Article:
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Although social media and enterprise social networking is more commonly understood than it was even a year ago, there still exists an enormous gap between where the leading thinkers are and what large organizations can actually achieve in the short term. This frustrates both the visionaries and those charged with actually implementing social media solutions in the enterprise.
What's the solution? Better understanding on both sides. Going back to business fundamentals; You don't get something for nothing. Communities that add value to business relationships take the time and effort that any good relationship takes - but multiplied geometrically.
Visionaries often get frustrated at the pace of change but could be sobered by doing the hard work of building a sustainable, robust community. Those on the ground who often get drawn into all the operational hurdles could very well borrow some of the energy and passion of the visionaries. It's difficult to walk both lines and maybe it means having two types of community managers - the tactical and the passionate.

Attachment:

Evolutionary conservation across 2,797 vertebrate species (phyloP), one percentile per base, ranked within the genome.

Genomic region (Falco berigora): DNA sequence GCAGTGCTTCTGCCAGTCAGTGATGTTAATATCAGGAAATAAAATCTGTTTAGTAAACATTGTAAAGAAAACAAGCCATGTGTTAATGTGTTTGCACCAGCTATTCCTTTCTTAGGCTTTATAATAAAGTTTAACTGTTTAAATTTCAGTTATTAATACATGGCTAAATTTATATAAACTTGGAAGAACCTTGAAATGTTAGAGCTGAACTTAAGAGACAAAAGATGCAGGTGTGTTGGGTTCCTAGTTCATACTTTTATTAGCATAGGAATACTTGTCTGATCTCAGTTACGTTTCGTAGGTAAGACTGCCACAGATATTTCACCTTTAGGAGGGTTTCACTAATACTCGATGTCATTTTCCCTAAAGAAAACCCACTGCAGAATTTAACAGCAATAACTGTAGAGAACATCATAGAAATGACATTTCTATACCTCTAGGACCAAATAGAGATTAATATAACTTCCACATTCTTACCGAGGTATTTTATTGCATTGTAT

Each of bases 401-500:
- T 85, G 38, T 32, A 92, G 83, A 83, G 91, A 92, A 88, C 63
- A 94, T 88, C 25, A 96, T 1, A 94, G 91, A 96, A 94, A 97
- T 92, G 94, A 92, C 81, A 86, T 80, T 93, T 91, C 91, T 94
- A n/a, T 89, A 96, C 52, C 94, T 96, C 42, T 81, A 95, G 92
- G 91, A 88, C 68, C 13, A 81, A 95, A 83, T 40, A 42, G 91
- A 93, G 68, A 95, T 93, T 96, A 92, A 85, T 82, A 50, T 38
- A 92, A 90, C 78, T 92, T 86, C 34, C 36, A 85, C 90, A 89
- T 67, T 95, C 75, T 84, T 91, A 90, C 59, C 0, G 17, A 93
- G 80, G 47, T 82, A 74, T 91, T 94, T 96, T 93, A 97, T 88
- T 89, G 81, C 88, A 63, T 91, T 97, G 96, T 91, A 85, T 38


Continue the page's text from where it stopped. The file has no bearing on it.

Those of us in the industry also need to provide better frameworks, tactical examples, guidelines, templates, and tools that help leverage both the vision and the tactical needs of community building. This is starting to happen as more and more companies tell their stories and connect with each other online. Here's to all of us who need to continue to really listen to each other so we can help narrow the gap.
Photo by: Grumbler %-|
Rachel has spent the last 15 years helping organizations implement emerging technologies to advance their business strategies.
She understands how networked communications environments can transform how people work, their productivity and their personal satisfaction by aligning their passions, skills and relationships.
Rachel co-founded The Community Roundtable to support business leaders developing their community and social business strategies. Clients including SAP, Aetna, BASF, CA, H&R Block, and CSC benefit from Rachel’s ability to make sense of abstract trends and her ability to see the implications that technical and operational decisions can have on people and processes.